it’s actually a visual shape. Some sort of mandala,
or some sort of icon, or some sort of diagram,
or whatever that does exactly the same purpose. Focuses the mind on some
aspect of the divine, but does it visually
rather than through sound. OK. Very often a mantra and a yantra
will be used in combination. We’ll talk about tantra later. And you know, tantra makes a
great deal of use of yantras. OK. And finally, absorption. These are esoteric practices. The difference, if I
haven’t mentioned it before or if you don’t
know, the difference between exoteric and esoteric. Exoteric means
it’s for everybody. Esoteric means it’s only for
those who have been initiated. Those who have
already have some kind of understanding
to use as a basis. There are all kinds
of esoteric practices, where essentially consciousness
becomes absorbed into itself. And again, that’s
the kind of thing that you don’t start off doing. You do it after you’ve
had sufficient instruction and you’re sufficiently
grounded in your practice. There are other things that
can help us in this, chanting. Chanting is very important. And again, the idea
of the sacred sounds, the sacred syllables, the sacred
scriptures, and so forth being repeated in a way
that is sort of– is creates a harmony that brings
the mind into a peaceful state. That’s behind the chanting. It’s not just a matter of, OK. We’re going to chant these
particular Vedic scriptures every morning so we
don’t forget them, although that’s part
of it traditionally. You chant the Vedic scriptures
because just the sound acts as, if you will, a
prolonged kind of mantra. And music, OK? Sacred music. You’ve heard sitar music before. You– or other kinds
of Indian music. You know there are microtones. There is generally a harmonic
drone in the background. And that’s basically to
create a psychic space. The American composer John
Cage, who actually was a zen Buddhist, did a famous piano
piece in which the piano player comes out, sits
down at the piano, and after a three minute–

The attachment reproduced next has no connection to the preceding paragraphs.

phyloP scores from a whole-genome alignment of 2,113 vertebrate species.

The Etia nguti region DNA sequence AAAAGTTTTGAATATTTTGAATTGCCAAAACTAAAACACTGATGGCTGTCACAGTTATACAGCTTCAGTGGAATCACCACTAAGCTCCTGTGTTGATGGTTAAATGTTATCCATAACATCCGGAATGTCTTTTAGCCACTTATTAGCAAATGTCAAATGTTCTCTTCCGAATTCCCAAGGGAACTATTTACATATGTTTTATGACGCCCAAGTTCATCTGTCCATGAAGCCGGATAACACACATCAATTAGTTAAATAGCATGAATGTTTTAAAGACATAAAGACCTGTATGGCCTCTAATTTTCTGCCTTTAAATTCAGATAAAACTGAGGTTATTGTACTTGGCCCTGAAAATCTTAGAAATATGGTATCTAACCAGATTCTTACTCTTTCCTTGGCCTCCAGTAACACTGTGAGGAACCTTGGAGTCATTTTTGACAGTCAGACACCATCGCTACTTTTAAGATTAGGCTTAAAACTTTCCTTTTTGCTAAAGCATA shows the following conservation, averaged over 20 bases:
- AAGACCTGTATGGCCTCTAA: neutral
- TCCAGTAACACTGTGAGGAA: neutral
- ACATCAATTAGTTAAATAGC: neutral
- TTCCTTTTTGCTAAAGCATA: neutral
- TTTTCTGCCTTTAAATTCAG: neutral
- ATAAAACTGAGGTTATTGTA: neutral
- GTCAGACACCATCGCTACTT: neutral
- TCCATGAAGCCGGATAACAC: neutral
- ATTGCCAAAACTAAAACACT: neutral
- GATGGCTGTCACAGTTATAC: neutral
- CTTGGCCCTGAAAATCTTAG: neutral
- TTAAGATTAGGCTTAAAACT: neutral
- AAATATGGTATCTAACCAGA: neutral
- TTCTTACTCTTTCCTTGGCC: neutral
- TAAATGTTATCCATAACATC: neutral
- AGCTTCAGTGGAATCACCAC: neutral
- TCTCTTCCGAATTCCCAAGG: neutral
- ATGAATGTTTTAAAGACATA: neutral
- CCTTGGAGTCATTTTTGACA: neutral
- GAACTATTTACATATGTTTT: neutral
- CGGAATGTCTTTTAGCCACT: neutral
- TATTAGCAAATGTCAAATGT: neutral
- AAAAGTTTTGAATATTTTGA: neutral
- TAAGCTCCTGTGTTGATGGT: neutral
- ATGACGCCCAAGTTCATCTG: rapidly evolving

I think it’s three minutes and I don’t know remember
how many seconds, he just gets up and leaves and
he’s not touched the piano. People of course
said this was fraud, or this was avant-garde
nonsense, or whatever. But as he explained
it, it was a matter of we never have a still
and silent mind when we listen to music. And what he wanted
to do with that piece was make people aware of the
psychic space in which they hear music. OK. So essentially, Indian music,
particularly sacred music, creates that sonic space
in which we then hear. The raga, raga means
literally passion or emotion. Indian music is very
consciously supposed to be the expression
of feelings. OK. We feel the devotional feelings. We feel the height of ecstasy or
the depths of profound despair and so forth. The whole human experience
comes through the music. OK. So of course, that makes you
much more aware of your mind. Allows you to absorb
deeply into your mind and to become silent,
poised, and detached. Detached in what sense? Detached in the sense that
you’re not all tangled up in this narrative that’s
always going yip, yip, yip yip, yip through your mind. There’s a scene in the
film, a Julia Roberts film based on the Elizabeth
Gilbert book, Eat, Pray, Love. And yes, I admit I did
see a Julia Roberts film in the theater. There’s a scene
where she’s in India. And she’s at an ashram. And she’s trying to